Having witnessed all of this firsthand, I do not think it’s a stretch to say “Fearless Girl” represents basically everything that’s wrong with our society.
Here is the narrative being spun about “Fearless Girl”: An advertising firm and a financial services firm got together to drop a “remarkable,” “guerrilla” sculpture of a young girl in front of Wall Street’s famous “Charging Bull” in the middle of the night. The girl is part of a campaign to encourage companies to increase the number of women on their boards. The girl “is a remarkable evolution for Wall Street.” The girl might even represent “the turning point of gender equality in corporate America.” The girl “celebrates all the people who resisted by staying in place.” If installed permanently, the girl would be “a constant source of strength” for women who work in the vicinity.

That’s fuzzy and inspiring and stuff, but here is the truth about “Fearless Girl”: It features a branded plaque at its base. The companies that installed it had a permit. They are advertising firm McCann New York — whose leadership team has only three women among 11 people, or 27% women — and asset manager SSGA — whose leadership team has five women among 28 people, or 18% women. SSGA is a division of State Street, which has a board of directors that includes only 27% women. SSGA is also, according to Wikipedia, the world’s third-largest asset manager, managing more than $2.4 trillion in assets in 2014. And, like any good capitalist behemoth, it has some shady dealings in its history — like the time the SEC charged State Street with misleading investors during the subprime mortgage crisis. Or the class-action lawsuit brought against it for mismanaging retirement funds. Or the over $64 million that the company agreed to pay in January to settle fraud charges brought by the government, as Nick Pinto pointed out in the Village Voice.

But don’t worry about those cheating Wall Streeters who can’t be bothered to take care with people’s investments and lives — “Fearless Girl” will stop them! She has, as a visitor commented last night, “no doubt” and “no fear”!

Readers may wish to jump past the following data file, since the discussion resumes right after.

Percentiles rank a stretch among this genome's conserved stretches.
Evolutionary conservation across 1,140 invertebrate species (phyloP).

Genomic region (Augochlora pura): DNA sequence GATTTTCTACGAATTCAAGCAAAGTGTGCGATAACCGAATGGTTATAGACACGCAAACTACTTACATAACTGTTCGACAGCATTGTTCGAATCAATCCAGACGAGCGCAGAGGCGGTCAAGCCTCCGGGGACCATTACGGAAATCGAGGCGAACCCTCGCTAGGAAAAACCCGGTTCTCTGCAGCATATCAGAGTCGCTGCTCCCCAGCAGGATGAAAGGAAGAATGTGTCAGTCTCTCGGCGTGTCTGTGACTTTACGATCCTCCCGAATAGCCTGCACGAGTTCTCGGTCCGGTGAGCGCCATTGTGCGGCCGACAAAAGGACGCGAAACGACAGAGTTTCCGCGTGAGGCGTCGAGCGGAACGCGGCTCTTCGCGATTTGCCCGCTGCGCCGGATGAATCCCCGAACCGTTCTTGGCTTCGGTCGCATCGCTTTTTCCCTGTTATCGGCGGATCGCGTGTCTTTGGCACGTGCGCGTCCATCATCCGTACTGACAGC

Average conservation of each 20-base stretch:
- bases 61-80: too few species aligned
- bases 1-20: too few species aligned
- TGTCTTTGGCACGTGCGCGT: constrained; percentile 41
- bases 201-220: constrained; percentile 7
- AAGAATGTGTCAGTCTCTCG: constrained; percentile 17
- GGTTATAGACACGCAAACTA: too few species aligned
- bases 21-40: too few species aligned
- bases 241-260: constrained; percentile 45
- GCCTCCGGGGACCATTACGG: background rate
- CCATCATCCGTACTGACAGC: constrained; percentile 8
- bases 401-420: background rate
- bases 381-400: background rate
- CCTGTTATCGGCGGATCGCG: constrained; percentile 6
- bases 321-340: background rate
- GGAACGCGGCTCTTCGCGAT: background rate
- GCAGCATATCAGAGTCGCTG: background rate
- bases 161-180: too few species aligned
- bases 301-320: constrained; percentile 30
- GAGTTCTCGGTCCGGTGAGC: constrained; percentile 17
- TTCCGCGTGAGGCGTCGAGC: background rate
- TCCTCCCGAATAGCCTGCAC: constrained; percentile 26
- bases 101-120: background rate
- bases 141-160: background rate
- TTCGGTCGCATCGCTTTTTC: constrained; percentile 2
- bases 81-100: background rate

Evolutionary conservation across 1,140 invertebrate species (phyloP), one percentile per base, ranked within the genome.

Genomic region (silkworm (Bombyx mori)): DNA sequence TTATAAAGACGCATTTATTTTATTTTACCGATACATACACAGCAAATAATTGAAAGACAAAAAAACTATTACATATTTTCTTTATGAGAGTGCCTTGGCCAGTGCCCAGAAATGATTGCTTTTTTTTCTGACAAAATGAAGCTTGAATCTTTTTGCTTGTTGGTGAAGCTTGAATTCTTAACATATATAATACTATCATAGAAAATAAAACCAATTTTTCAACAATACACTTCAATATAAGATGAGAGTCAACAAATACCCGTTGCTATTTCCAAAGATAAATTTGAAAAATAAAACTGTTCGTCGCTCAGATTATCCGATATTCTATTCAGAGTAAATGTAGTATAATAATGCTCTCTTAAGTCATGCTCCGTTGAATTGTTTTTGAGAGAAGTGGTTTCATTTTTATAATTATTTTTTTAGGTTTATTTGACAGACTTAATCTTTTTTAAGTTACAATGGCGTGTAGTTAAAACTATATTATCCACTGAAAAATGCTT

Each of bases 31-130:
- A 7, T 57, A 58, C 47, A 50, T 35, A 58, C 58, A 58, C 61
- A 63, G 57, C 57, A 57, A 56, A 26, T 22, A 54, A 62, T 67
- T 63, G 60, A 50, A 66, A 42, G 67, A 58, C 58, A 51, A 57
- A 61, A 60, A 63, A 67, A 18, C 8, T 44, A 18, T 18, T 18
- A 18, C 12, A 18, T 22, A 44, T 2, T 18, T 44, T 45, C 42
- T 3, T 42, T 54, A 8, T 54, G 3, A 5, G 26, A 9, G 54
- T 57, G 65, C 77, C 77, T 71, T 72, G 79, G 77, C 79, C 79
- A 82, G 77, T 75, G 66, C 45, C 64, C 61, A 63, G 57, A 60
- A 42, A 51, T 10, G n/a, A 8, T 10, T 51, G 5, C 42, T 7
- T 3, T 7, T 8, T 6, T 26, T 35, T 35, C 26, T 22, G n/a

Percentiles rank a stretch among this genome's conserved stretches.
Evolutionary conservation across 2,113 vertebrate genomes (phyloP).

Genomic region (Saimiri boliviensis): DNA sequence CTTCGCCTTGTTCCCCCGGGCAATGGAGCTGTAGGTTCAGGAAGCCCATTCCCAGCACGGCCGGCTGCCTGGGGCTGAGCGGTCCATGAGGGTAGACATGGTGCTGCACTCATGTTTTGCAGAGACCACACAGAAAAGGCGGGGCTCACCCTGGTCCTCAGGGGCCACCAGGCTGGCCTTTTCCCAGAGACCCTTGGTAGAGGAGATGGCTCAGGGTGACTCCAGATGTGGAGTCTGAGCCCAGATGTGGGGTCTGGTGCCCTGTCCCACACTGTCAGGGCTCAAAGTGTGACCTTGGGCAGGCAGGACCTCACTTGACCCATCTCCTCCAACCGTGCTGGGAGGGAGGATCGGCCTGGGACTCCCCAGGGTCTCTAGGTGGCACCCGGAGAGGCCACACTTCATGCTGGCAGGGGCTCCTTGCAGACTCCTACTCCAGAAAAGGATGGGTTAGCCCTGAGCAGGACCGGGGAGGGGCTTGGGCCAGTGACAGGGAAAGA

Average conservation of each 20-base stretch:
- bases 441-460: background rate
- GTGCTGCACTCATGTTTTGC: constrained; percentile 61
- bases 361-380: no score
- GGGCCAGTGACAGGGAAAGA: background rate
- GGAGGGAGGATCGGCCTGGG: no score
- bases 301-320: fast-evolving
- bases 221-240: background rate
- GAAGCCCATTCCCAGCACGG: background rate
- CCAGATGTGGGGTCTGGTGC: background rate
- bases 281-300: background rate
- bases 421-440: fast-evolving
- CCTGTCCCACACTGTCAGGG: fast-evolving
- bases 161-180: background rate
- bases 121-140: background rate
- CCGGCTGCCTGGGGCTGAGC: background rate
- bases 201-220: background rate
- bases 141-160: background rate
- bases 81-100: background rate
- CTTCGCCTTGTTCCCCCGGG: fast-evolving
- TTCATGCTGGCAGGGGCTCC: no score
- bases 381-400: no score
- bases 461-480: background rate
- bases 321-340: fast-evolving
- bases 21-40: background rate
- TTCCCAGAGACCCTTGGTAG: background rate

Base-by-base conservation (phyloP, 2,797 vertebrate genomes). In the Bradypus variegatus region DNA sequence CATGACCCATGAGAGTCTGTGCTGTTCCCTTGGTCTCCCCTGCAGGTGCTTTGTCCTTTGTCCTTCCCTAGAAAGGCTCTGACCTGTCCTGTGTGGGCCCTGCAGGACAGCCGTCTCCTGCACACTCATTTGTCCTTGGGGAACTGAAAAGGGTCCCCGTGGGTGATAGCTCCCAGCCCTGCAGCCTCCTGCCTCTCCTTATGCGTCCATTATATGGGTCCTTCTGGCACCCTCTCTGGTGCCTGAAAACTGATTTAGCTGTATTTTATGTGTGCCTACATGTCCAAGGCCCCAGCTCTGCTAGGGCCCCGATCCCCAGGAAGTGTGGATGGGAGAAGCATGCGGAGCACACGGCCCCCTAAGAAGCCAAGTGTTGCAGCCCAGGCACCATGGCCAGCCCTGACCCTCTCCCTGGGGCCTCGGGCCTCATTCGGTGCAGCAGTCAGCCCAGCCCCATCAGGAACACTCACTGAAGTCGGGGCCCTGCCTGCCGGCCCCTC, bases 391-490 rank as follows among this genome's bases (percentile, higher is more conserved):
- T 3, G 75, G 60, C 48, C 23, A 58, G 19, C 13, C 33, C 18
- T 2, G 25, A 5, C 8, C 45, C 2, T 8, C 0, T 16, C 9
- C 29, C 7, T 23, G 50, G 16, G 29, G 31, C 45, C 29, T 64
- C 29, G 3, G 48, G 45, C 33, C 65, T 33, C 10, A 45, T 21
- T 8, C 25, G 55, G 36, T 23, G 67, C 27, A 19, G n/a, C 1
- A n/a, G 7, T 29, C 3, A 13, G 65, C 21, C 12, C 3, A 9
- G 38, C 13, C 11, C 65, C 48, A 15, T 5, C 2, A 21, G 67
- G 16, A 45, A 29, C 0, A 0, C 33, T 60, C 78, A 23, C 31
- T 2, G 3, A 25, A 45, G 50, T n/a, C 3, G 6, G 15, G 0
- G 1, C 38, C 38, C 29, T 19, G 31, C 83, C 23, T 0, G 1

I spent International Women’s Day on strike and not looking very much at the news or my phone. When I heard about the stunt, sometime in the evening, I felt offense begin to bore a hole deep in my core. Could there possibly be anything more patronizing than two massive, male-dominated capitalist companies installing a branded statue of the most conceivably non-threatening version of womankind in supposed honor of a day devoted to women’s equality that was founded by the Socialist Party?

No, alas, I think there could not.


Ah, but that was written five days ago.  Three days ago something happened that may or may not have been worse. 

All the same, the point has been presented ,that what passes for feminism these days may not be good enough if it isn't socialist enough, or if it's turned out to be paid for by firms with a history of misconduct. 

So in a way the point of the op-ed was anyone who fell for the fearless girl statue as a symbol of feminism isn't quite left enough.  If Whedon's, say, a third generation screenwriter within the Hollywood scene there might be all sorts of reasons he wouldn't understand why his version of feminism couldn't possibly pass muster with more radical and less Hollywood elite versions of feminist thought.

And while Iverson's a consistently entertaining and readable blogger who often has stuff I like to read as a musician, Iverson seems to have realized his defense from earlier this month came off badly.

Much of the music I've played in the last fifteen years has been church music so Glasper's whole way of describing musical grooves would be something I would scrupulously avoid!